Data is protected by HSIP’s governance process, which ensures that the data is always fully anonymised. The governance process, which is subject to a memorandum of understanding signed by participating operators, is overseen by HeliOffshore’s Safety Steering Group under the authority of the HeliOffshore Board of Directors. To develop and implement HSIP, HeliOffshore has partnered with Tonic Analytics, NLR and GE Digital.
Read more about the HeliOffshore Safety Intelligence Programme in the latest blog by Dr Greaves.
Safer Maintenance Through Human Hazard Analysis
Meanwhile, HeliOffshore’s System Reliability & Resilience Workstream is stepping up efforts to support frontline aircraft maintainers in their safety critical roles. Working with human factors experts Dr Simon Gill and Dr Hazel Courteney, along with Airbus Helicopters and Leonardo, the association is holding a series of workshops in October and November that bring together maintenance personnel and aircraft designers from manufacturers. These use the Human Hazard Analysis (HHA) process to assess maintenance tasks for specific aircraft types with a view to identifying potential improvements.
In a trial workshop to develop the HHA process the HeliOffshore members involved identified very specific improvements in maintenance procedures and training, as well as changes to the aircraft design. The next planned workshops in October and November will focus on the Airbus H175 and the Leonardo AW139 aircraft.
“This is a very fresh and practical approach that I am confident will strike the right chord with frontline maintenance engineers, who will see the practical benefits and tangible applications from the output of these HHA workshops,” said System Reliability & Resilience Project Manager Scott Carmichael. “Its success depends on the lessons learned from their real-life experiences. It’s very exciting.”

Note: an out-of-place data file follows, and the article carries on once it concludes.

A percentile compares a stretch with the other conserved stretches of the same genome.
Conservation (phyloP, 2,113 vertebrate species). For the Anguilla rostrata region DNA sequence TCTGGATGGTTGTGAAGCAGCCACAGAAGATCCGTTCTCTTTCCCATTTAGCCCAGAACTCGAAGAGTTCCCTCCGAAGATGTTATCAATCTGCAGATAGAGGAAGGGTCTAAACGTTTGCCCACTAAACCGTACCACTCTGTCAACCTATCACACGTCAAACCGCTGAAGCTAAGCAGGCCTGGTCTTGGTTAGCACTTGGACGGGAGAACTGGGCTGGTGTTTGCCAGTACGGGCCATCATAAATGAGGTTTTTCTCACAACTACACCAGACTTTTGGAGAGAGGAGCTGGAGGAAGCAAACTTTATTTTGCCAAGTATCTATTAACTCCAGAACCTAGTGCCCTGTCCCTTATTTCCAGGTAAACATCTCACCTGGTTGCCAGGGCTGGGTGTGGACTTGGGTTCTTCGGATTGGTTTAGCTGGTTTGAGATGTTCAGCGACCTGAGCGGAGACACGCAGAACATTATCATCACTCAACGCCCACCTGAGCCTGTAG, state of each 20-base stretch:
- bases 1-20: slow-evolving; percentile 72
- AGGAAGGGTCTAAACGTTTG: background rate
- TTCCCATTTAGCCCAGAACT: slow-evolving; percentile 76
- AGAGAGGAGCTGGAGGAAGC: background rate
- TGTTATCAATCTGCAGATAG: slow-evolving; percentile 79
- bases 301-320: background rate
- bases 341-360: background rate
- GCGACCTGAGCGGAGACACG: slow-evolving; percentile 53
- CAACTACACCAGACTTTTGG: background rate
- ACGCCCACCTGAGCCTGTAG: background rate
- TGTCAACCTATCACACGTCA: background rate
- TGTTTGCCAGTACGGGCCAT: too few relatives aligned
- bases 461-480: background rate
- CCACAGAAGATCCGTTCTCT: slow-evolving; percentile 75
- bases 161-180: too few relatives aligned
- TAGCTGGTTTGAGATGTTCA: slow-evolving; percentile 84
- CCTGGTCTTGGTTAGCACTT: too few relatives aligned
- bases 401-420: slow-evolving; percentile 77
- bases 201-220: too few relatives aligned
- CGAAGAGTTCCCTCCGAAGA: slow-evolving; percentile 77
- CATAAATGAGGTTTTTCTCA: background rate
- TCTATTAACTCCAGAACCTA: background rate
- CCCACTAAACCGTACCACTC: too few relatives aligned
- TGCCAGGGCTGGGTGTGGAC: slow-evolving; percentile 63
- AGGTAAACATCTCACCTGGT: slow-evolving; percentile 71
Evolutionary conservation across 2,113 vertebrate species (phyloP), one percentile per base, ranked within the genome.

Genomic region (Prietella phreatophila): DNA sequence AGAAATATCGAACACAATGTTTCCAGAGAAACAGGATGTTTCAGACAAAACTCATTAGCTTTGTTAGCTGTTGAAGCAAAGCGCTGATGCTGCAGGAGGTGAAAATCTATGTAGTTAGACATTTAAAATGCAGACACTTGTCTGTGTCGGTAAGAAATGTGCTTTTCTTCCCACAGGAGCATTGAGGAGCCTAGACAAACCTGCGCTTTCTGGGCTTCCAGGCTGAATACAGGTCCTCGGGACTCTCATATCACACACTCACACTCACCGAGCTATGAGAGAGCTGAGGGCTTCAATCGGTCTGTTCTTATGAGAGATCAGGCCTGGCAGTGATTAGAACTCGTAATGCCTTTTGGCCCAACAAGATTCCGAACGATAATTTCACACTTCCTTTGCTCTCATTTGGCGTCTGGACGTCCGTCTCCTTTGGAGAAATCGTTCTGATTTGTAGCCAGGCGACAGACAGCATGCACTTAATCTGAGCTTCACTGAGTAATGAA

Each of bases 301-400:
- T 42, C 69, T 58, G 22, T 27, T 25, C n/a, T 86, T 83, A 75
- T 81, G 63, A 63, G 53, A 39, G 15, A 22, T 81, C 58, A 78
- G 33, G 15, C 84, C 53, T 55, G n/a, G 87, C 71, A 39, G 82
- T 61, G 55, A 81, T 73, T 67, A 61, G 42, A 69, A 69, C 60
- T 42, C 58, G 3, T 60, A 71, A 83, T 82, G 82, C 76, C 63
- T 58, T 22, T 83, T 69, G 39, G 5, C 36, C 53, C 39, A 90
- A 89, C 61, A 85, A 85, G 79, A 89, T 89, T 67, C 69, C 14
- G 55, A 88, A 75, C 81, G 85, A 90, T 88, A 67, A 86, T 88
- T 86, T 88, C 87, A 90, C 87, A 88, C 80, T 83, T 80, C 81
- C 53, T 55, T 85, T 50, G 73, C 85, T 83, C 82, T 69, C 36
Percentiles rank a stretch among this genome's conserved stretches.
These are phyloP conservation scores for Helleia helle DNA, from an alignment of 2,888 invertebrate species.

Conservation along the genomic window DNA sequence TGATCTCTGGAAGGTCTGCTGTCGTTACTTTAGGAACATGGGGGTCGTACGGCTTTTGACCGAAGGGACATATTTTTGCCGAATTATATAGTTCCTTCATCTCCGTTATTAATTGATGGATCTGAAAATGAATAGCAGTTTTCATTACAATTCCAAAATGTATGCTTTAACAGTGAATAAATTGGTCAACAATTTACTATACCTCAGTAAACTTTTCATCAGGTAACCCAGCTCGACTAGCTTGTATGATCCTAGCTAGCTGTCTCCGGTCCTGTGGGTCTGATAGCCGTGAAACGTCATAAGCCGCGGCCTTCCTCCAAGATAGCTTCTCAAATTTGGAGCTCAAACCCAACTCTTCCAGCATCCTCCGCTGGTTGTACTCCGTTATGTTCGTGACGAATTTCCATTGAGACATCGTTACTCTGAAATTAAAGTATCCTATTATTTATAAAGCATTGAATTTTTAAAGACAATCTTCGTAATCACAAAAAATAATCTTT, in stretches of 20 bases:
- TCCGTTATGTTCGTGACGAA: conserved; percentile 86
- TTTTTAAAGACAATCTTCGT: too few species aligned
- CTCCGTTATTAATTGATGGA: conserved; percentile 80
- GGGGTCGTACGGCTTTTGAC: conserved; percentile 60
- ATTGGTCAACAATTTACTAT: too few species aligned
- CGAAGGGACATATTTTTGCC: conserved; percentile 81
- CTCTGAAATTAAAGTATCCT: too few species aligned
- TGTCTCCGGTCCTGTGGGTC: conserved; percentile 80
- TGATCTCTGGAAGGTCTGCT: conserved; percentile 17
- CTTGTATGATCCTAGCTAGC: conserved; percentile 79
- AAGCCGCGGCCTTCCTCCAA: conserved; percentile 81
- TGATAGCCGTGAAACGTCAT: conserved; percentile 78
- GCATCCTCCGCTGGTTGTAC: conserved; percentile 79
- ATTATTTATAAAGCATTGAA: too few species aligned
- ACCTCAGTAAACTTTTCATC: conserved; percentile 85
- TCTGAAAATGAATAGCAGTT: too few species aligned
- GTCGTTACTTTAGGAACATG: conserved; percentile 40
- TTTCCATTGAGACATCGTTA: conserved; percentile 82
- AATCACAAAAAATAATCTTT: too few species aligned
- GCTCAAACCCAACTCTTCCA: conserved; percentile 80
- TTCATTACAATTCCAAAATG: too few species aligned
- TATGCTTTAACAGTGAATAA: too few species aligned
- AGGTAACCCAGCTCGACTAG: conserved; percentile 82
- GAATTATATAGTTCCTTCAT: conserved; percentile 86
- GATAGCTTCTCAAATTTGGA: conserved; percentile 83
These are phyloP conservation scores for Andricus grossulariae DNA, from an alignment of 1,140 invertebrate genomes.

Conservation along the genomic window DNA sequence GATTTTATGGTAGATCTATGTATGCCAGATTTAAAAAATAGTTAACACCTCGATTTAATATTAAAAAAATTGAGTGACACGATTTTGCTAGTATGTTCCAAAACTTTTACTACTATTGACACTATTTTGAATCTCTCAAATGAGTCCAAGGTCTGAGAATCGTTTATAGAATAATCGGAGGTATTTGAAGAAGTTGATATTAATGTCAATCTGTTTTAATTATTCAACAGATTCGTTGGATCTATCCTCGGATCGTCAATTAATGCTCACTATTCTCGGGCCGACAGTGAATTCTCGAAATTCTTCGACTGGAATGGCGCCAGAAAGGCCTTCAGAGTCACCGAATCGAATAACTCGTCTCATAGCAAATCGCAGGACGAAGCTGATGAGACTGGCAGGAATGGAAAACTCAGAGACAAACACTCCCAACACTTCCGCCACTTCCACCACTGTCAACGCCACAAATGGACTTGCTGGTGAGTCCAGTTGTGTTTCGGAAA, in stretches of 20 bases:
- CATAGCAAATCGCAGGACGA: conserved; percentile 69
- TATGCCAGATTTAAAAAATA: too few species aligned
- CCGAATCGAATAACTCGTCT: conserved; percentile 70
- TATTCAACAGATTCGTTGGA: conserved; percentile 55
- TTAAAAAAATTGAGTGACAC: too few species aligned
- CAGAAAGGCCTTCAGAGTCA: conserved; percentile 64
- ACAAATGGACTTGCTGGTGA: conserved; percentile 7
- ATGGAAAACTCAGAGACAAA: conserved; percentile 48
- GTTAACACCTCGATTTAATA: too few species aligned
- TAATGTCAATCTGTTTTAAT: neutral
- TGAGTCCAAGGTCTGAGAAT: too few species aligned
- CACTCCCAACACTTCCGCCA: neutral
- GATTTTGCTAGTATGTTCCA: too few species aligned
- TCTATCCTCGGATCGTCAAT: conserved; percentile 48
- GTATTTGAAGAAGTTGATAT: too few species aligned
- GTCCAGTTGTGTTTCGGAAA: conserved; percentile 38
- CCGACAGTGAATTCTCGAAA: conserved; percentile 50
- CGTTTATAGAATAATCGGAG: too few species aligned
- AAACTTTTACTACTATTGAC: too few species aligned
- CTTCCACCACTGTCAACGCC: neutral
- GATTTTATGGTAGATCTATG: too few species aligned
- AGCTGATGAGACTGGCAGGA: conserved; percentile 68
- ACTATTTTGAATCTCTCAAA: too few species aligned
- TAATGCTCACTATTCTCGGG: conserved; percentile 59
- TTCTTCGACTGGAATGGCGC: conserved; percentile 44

Standardisation Supports Safety
As informed customers, oil and gas companies are key stakeholders in HeliOffshore’s collaborative efforts to enhance safety in offshore helicopter operations. They are closely involved in work to achieve best practice in key safety areas and also supportive of efforts to develop and implement new technology and procedures.
The Aviation Subcommittee of the Safety Committee of the International Association of Oil and Gas Producers (IOGP) recently committed to reviewing the recommended practices for offshore flights in a bid to avoid individual operators having to operate multiple standards. This approach will mitigate the dangers of possible errors and inefficiencies occurring by conducting operations differently for each customer.
“HeliOffshore’s work so far in 2018 has demonstrated the power of collaboration between our member companies and key stakeholders to develop and implement those safety programmes that we have identified as having the most potential to save lives,” said HeliOffshore CEO Gretchen Haskins. “We’re getting the whole industry aligned behind the same safety strategy by treating safety as a total system in which a combination of humans and machine deliver the outcomes needed to ensure that thousands of people working offshore around the world get to and from work safely.”
In the four years since it was founded by leading helicopter operators, HeliOffshore has helped to develop a wide array safety programmes, including Flight Crew Operating Manuals, and guidelines for Approach Path Management and best practice for Health and Usage Monitoring Systems. The association’s collaborative approach is fostering the development of a performance improvement culture across the industry. To drive tangible safety action, we are striving to firmly establish the following key approaches:
HeliOffshore now clearly see the benefits of working together to go beyond minimum standards to achieve excellent safety performance where it counts most to get offshore workers home safely every day.
HeliOffshore at Helitech International 2018
HeliOffshore representatives are speaking at the Helitech International Conference in Amsterdam (16th-18th October):